But Peter Fassbender said he also reminded the B.C. Teachers' Federation, B.C. School Trustees Association, and B.C. Public School Employers' Association during a meeting Thursday that the Liberals received a mandate during the recent election to negotiate a 10-year collective agreement.
The teachers' federation has already slammed those plans, but Fassbender remained diplomatic, calling incoming union president Jim Iker of Burns Lake, B.C., "a nice man" with whom the minister said he hopes to forge a new, positive relationship.
The current president Susan Lambert steps down at the end of the 2013 school year.
"I'm quite pleased that I think we can move ahead in a positive way," said Fassbender. "I said to the B.C. Teachers Federation that I want to work with them in a sense of collaboration and co-operation.
"It doesn't mean we're always going agree on every detail, but I think that we can be respectful of each other's roles, work together to find positive solutions for the students, because that's why we're there. This is about the children in the system."
The current collective agreement with teachers expires this month and Fassbender said he hopes that this week, the parties can wrap up the "non-substantive" issues still being discussed before sitting down to discuss the new road map.
Those talks, which will coincide with the opening of the legislature for the summer sessions, will define the roles of the parties, especially the B.C. Public School Employers' Association, an organization that negotiates with teachers on behalf of the province's 60 public-school boards, said Fassbender.
Fassbender said he wants to create a new framework so teachers and the province can negotiate face to face, a change that may require a redefinition of some responsibilities.
He said he is not imposing any deadlines, nor is he speculating on the duration of the talks, noting he wants to negotiate in good faith.
Fassbender said he told the teachers he understands they want to speak directly to the government.
He added trustees have "clear mandates" at the local level and the province wants to work with them, noting the government may give some issues to local boards.
The teachers federation urged Fassbender not to break off current talks and impose a 10-year contract with "no new money."
"Constructive negotiations have already been taking place throughout the spring and are ongoing even today. We need a fair deal for teachers and better support for kids," Lambert said in a statement.
She dismissed a new bargaining structure, saying all the relevant parties are now at the table and the current talks have been the "most constructive" in years.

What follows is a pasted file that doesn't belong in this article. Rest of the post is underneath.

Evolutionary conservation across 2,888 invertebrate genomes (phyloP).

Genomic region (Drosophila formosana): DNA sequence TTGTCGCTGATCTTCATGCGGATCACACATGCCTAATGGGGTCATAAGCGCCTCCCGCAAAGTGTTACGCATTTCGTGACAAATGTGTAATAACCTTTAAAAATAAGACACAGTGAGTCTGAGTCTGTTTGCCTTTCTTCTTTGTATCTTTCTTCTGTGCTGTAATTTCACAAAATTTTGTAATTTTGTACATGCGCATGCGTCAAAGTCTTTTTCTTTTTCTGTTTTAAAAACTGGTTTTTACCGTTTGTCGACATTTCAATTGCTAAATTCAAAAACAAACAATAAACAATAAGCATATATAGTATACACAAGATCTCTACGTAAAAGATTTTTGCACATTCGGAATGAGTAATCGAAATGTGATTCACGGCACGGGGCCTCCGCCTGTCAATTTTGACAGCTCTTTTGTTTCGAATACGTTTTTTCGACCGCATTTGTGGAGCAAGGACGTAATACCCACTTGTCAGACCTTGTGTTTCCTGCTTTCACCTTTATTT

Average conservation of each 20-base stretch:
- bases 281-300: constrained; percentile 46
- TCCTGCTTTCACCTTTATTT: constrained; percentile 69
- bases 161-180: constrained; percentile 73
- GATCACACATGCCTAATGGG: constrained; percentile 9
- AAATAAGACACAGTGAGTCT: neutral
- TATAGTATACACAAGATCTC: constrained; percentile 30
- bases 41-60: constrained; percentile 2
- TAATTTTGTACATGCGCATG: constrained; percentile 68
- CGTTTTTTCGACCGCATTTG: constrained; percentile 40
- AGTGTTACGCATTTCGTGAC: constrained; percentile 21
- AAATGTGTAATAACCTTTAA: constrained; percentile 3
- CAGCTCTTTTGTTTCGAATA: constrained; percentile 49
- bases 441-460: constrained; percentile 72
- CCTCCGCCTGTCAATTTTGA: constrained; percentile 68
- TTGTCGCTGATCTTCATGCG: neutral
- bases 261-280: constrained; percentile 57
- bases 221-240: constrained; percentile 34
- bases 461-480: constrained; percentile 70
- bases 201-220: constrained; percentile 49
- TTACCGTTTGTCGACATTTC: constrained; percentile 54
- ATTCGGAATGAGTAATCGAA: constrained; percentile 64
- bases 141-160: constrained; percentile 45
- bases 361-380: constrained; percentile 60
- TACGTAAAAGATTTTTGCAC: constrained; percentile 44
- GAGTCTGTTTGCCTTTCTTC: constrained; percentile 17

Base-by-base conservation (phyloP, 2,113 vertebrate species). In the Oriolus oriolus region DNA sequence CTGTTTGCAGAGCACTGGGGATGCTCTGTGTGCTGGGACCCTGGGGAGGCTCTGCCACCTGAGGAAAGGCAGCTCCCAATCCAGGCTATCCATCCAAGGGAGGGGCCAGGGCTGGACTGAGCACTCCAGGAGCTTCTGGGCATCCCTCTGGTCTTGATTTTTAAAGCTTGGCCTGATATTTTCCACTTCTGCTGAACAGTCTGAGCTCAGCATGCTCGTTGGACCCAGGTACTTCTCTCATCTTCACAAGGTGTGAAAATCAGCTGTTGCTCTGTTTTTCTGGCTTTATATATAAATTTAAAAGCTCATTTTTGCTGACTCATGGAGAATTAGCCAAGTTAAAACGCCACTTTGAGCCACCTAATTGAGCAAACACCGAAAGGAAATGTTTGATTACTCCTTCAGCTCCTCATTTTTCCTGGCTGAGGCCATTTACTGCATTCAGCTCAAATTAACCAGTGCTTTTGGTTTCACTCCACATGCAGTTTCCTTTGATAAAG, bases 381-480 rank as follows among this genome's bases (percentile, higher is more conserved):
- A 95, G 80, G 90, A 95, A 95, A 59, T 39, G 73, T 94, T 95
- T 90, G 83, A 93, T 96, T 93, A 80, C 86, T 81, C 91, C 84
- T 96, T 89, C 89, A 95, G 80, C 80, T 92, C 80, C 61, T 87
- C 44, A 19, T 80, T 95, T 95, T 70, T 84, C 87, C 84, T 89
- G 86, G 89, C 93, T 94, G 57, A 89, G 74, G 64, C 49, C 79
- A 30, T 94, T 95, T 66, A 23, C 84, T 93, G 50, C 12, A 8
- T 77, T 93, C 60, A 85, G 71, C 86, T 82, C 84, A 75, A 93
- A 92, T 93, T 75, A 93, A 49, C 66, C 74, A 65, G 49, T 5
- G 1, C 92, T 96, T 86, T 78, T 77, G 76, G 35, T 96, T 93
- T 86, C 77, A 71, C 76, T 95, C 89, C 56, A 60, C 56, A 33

"What we really need is for government to come to the table with the resources and political will to reach a negotiated agreement, one that will guarantee support for all students when they need it," she said.
Plans for a 10-year contract were announced by Premier Christy Clark and former education minister Don McRae in January, and at the time, Clark said such a deal would prevent labour acrimony from spilling into classrooms and allow a Grade 2 student to graduate from high school without having to deal with labour disruptions.
Clark said the deal would allow teachers to strike and would index their salary to the same increases given to nurses, college faculty and other public-sector employees.
Yet Lambert immediately dismissed the plans at the time, saying they were not good for students or teachers.
Teresa Rezansoff, president of the B.C. School Trustees Association, said Thursday she left her meeting with Fassbender encouraged that he understands the expectations of trustees and the role they play in B.C. communities.
"The minister has committed to frequent and regular communication with us. He was very clear in saying that he wants to work closely with BCSTA," she said.
Conflict between the teachers' federation and government is nothing new.
In May, the province's teachers won a decision in the B.C. Appeal Court, allowing them to express their political opinions through buttons and posters in schools.
A few months earlier at the federation's annual conference in Vancouver, Lambert suggested Clark's time as premier was ending. Teachers reacted with a standing ovation.
"You know, I may be a lame duck,'' Lambert said during the March meeting. "But I think Christy's goose is cooked.''
In 2012, the federation won a 10-year legal battle over issues like class size.
At the start of the 2011-2012 academic year, teachers began job action and refused to write report cards, supervise students or take part in extra-curricular activities, eventually launching a three-day walkout.
The dispute largely focused on wages, with teachers initially asking for a 15 per cent pay increase, although there were other issues such as class size and class composition.
After months of conflict, the government passed the Education Improvement Act in March 2012, banning teachers from any further walkouts, forcing them to resume their normal duties, imposing a six-month cooling off period and sending the months-long contract dispute to a mediator.
The federation announced in June its members voted 75 per cent in favour of a new contract, but turnout was just 52 per cent.
The federation recommended teachers vote in favour of the contract, but the union complained it only agreed to the deal because the province would have otherwise legislated a new contract.
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